When Kayla Ridgely, a nurse in Queen Creek, Arizona, stumbled across bottles of hand sanitizer on sale for 99 cents at her local Walmart, it seemed like a gold mine. It was early in the pandemic, when cleaning products were in short supply, and the sanitizer was marketed as safe and plant-based, with a brand name that emphasized that messaging: Artnaturals, a company best known for its essential oils and hair products.
But earlier this year, Ridgely came across a study showing that the brand of hand sanitizer she had been using throughout the pandemic had sold bottles that tested positive for benzene, a solvent made from petroleum that is not allowed to be used in consumer products because it is carcinogenic.
Valisure, the lab that made findings about benzene in samples of Artnaturals sanitizer and other brands, had submitted a citizen petition in March asking the FDA to take action on Artnaturals and other hand sanitizer products. It also offered on its website to test more samples free of charge to anyone else who would send their sanitizer in.
So Ridgely submitted hers and received results in April that it was contaminated with benzene at levels of 13 parts per million — thousands of times above the EPA’s benzene limits of 5 parts per billion in drinking water, and more than six times above the FDA’s temporary guidance during the pandemic allowing trace amounts of benzene in over-the-counter drugs.
“The toxicity of benzene has been known for over 120 years. It’s directly linked with causing leukemia in humans. It’s a group one carcinogen, it’s at the top of the FDA list of chemicals not to use in manufacturing,” David Light, the CEO of the Valisure lab, said.
His lab’s research into hand sanitizers was the start of a disturbing trend. Over the past year, Valisure tests have found benzene in everyday consumer products like sunscreen, antifungal sprays and most recently, antiperspirant sprays. According to a Nov. 3 petition that Valisure sent to the FDA, some samples of Old Spice antiperspirant had levels of benzene at 17 parts per million. The brand’s parent company P&G did not respond to NBC News’ request for comment.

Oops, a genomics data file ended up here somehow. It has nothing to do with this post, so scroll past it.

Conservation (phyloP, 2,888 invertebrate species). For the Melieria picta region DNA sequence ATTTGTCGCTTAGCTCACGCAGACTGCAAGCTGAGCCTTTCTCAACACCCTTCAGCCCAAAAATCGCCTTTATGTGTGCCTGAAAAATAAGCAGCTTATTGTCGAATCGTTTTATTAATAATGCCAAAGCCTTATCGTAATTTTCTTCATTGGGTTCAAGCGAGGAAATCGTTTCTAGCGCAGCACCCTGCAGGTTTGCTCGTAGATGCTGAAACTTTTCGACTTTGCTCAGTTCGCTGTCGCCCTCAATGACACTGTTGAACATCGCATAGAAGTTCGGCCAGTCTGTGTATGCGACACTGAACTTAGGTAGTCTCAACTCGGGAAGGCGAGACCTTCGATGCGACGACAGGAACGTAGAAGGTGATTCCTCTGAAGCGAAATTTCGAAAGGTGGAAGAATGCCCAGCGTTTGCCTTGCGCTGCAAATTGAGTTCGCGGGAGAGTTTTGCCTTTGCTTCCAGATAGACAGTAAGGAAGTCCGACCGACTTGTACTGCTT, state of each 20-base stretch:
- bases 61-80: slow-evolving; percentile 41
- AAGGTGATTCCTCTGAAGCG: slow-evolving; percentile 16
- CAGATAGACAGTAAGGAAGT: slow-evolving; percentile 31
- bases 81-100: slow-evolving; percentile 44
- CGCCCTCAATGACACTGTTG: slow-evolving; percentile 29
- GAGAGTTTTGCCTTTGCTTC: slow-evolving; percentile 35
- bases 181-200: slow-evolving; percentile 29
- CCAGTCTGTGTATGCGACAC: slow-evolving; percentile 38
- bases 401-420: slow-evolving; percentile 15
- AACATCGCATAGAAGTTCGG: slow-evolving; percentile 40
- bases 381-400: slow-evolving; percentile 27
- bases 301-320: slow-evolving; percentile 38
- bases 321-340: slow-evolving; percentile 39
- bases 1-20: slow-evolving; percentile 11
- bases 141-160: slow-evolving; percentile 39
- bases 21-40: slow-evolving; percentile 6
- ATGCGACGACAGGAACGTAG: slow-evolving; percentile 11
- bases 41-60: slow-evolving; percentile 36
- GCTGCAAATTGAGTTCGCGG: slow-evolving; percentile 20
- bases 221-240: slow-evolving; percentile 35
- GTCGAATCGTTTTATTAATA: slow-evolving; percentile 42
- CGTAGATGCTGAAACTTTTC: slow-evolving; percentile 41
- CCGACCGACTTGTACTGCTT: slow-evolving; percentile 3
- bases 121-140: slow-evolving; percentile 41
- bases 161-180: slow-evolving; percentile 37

Consumers are left largely in the dark about the scope of the problem. In the case of hand sanitizer, regulators and industry have been slow to act, according to consumers and experts.
Ridgely, the nurse who bought the Artnaturals hand sanitizer that Valisure said was contaminated, wrote to Walmart in March and said the retailer never responded. She also left a comment on the Artnaturals Facebook page. The company responded to Ridgely in the thread by saying they were considering suing any publication that wrote about the findings.
“Simply put, the inaccurate article publishing misleading results about our product was 100% wrong,” Artnaturals repeated in emails and Facebook comments to customers reviewed by NBC News. The company did not clarify which “inaccurate” article or study they were referring to.
Six months later, on Oct. 4, the FDA published a notice that it had found “unacceptable levels of benzene,” as well as the toxic chemicals acetaldehyde and acetal in Artnaturals hand sanitizers, and said that the company had been ignoring the agency’s attempts to discuss the contamination. On Oct. 26, Artnaturals announced that it would voluntarily recall a limited amount of its 8-ounce Scent Free Hand Sanitizers, labeled with the lot number G20128A. The company assured customers through the FDA that “product purchased from Walmart, Target, Costco, RiteAid, Publix, HEB and Amazon were not affected.”
But Ridgely said she bought the contaminated hand sanitizer at Walmart and, according to her test results, it was not labeled with any lot number. Walmart did not respond to a request for comment from NBC News.